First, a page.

Emerging Scholar Workshop

Thursday 12 June 2014
1:30pm-5pm

Lower Common Room
Sancta Sophia College

8 Missenden Road
Camperdown NSW 2050


In these sessions, emerging scholars explore discrete instances of cultural interaction in the long eighteenth century (visual, textual, political, philosophical, social). How do we define the nature of the exchange? Is it cosmopolitan? Areas of analysis include roles of actors and agents, bi-lateral or unilateral action, acceptance, rejection and the medium of transmission.

Program (PDF)

Poster (PDF)


Rethinking the Long Reformation: Mobile Communities, Elastic Boundaries

Hollar The Augsburg Confession

Wenceslas Hollar, Czech , unknown, 40 x 28 cm P231

2 informal talks and a roundtable
Thursday 5 June 2014
2-5pm
Common Room, John Woolley Building


Gary K. Waite (University of New Brunswick), 'Exile, Emotion, Enlightenment: The Radical Reformation(s) as a Watershed Event'

Nicholas Terpstra (University of Toronto) 'Purity, Contagion, Purgation: Redefining (the) Reformation'

In these informal presentations, Gary K Waite and Nicholas Terpstra will explore the potential of rethinking the Reformation’s value as an analytical tool.

Waite will examine the radical reformation as a transformational force in redefining attitudes to religion, the cosmos, and the devil. Using the case of a key spiritualist, David Joris (1501-56), Waite will propose that experiences of persecution, exile, and intolerance contributed significantly to what we call the enlightenment, and will suggest the value of blurred periodisations.

Terpstra will propose that by articulating the cultural constituents of the Reformation, we can rethink when the Reformation as a period happened, and in such a way as to make non-Christians (Jews and Muslims) more fundamental to the narrative. The goal of both presentations – as well as the informal roundtable/discussion to follow – is to exert pressure upon the periodisation of the Reformation and to explore new and alternative conceptualisations.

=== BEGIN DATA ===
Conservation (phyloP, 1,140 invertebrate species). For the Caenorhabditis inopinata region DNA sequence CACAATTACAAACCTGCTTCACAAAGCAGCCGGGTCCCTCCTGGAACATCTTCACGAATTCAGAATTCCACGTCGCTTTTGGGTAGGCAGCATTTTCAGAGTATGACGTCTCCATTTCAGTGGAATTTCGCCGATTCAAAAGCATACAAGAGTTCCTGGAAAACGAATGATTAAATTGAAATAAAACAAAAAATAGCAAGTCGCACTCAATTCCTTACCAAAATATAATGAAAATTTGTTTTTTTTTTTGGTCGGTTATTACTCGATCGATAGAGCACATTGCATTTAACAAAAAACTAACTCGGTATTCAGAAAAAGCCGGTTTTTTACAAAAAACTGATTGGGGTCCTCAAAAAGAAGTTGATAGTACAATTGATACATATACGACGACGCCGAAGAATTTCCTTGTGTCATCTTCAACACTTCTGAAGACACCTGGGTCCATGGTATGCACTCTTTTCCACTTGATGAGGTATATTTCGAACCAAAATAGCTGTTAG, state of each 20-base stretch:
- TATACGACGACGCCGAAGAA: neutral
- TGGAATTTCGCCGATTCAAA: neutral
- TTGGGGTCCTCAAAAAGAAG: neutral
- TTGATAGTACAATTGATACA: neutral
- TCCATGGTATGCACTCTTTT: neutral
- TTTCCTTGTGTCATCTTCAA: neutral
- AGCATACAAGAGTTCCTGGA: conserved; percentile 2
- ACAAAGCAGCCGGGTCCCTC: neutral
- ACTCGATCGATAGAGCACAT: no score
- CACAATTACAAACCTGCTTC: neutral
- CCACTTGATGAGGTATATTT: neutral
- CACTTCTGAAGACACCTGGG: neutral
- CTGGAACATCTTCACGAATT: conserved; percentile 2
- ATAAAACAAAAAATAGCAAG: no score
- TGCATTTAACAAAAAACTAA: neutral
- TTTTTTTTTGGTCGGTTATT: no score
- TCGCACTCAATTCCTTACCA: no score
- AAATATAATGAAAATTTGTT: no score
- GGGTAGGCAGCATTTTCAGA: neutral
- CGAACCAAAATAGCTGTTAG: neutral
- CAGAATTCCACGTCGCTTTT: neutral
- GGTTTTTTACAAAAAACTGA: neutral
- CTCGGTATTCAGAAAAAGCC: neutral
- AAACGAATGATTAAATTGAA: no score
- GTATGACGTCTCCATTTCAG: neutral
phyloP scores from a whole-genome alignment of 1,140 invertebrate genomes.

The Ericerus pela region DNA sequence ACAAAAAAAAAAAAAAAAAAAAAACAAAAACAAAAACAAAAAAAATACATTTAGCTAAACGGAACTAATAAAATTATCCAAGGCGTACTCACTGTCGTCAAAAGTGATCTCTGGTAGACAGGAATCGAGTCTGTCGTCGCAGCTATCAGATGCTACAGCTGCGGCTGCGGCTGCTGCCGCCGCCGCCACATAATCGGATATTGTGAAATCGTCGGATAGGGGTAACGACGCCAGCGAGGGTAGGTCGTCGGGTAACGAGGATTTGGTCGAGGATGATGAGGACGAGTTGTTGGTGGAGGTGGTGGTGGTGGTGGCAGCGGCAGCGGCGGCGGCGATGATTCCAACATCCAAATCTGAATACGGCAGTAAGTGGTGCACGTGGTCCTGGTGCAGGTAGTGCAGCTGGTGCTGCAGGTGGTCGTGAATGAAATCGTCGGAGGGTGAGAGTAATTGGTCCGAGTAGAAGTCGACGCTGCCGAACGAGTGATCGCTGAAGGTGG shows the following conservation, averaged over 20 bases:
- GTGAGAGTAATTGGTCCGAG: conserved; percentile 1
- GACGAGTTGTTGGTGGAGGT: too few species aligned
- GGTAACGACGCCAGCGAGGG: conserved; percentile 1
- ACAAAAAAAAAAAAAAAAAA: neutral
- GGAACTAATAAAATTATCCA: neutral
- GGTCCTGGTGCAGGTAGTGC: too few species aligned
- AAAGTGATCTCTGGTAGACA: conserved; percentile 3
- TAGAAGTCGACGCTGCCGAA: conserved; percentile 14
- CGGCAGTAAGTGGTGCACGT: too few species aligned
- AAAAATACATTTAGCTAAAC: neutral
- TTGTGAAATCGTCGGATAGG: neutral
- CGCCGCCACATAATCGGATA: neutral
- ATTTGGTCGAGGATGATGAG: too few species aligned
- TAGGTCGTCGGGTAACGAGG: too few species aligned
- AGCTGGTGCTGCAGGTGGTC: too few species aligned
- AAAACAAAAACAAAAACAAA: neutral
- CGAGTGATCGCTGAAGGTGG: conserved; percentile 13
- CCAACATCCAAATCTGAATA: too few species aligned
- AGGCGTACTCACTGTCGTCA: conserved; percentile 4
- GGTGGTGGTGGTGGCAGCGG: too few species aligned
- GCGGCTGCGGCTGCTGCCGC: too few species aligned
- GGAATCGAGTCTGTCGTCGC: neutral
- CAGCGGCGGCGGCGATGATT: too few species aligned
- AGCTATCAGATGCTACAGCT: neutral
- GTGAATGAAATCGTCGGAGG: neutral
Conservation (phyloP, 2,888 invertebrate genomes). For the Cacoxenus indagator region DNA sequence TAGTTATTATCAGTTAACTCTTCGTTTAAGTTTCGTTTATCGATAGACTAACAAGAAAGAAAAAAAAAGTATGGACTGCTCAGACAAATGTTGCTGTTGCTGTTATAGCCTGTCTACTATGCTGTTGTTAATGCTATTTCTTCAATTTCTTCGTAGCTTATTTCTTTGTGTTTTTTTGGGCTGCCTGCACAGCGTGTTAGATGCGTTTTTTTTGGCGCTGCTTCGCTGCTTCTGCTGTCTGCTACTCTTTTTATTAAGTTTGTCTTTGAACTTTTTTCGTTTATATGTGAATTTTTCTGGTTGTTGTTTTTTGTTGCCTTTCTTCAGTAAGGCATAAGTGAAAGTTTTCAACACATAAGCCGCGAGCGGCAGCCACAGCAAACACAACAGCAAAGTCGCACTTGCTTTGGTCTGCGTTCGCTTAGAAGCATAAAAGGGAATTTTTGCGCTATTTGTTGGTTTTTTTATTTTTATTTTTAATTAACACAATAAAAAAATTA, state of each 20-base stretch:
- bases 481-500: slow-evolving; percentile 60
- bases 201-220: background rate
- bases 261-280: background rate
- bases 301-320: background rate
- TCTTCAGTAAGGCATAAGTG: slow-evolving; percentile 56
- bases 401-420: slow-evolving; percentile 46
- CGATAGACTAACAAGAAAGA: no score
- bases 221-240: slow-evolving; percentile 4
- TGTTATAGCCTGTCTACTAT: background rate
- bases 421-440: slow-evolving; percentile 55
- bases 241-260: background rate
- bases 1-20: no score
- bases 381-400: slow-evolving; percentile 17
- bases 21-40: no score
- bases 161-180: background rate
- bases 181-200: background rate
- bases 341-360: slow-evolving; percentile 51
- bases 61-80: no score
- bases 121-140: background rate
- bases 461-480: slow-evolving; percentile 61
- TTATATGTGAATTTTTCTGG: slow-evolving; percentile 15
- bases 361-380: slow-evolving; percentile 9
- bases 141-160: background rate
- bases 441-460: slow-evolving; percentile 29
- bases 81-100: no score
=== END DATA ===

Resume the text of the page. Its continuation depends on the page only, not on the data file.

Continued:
Presented by the Department of History and 'Putting Periodisation to Use: Testing the Limits of Early Modernity', an interdisciplinary research group funded by the Faculty of Arts and Social Sciences Collaborative Research Scheme and part of the Sydney Intellectual History Network.


In Conversation with Professor Nicholas Terpstra and Professor Gary Waite

Wednesday 4 June 2014
10:30am-12pm
Kevin Lee Room
University of Sydney

Gary K. Waite (University of New Brunswick)
Nicholas Terpstra (University of Toronto)

In this masterclass session for Postgraduate and Honours students, Professors Waite and Terpstra will speak to students about how they made their way from optimistic students to full-fledged scholars. They will also discuss their research and writing in Renaissance and Reformation history.


Finding form for historical lives: a workshop with Tony Birch and Ross Gibson

Thursday 27 March 2014
3pm-5pm


How do we find a form for representing historical lives, especially those lives that have left only traces in the archive? Or does the form find us? In this workshop, novelist, poet and academic Tony Birch (The University of Melbourne) and author, film-maker and academic Ross Gibson (The University of Sydney) talk about how they have found form for historical lives forgotten and remembered in writing projects, collaborative image-based works, and interactive installation pieces. Tony and Ross will address in particular how to use different media to translate our ideas for public audiences beyond academia.

The workshop is aimed mainly at postgraduate students interested in thinking experimentally about the archives you are working with (broadly conceived) and the imaginative experiences that encountering your archive has inspired. What will you do next with what you have discovered? And how will you go about it?

Please contact Miranda Johnson for further information.

This workshop is generously supported by Global Sensibilities Group, a Faculty of Arts and Social Sciences Collaborative Research Group; and Race and Ethnicity in the Global South, a project supported by an ARC Laureate Fellowship at The University of Sydney.


Workshop with Manfred Frank

Manfred Frank

Tuesday 11 March 2014
4-6pm

Centre for Modernism Studies
Webster 139
The University of New South Wales


Professor Manfred Frank will discuss with interested postgraduate students and academic staff sections 566-8 of Novalis's Fichte Studies. Interested students and academics are welcome to participate.

Contact Sean Pryor if you would like to attend.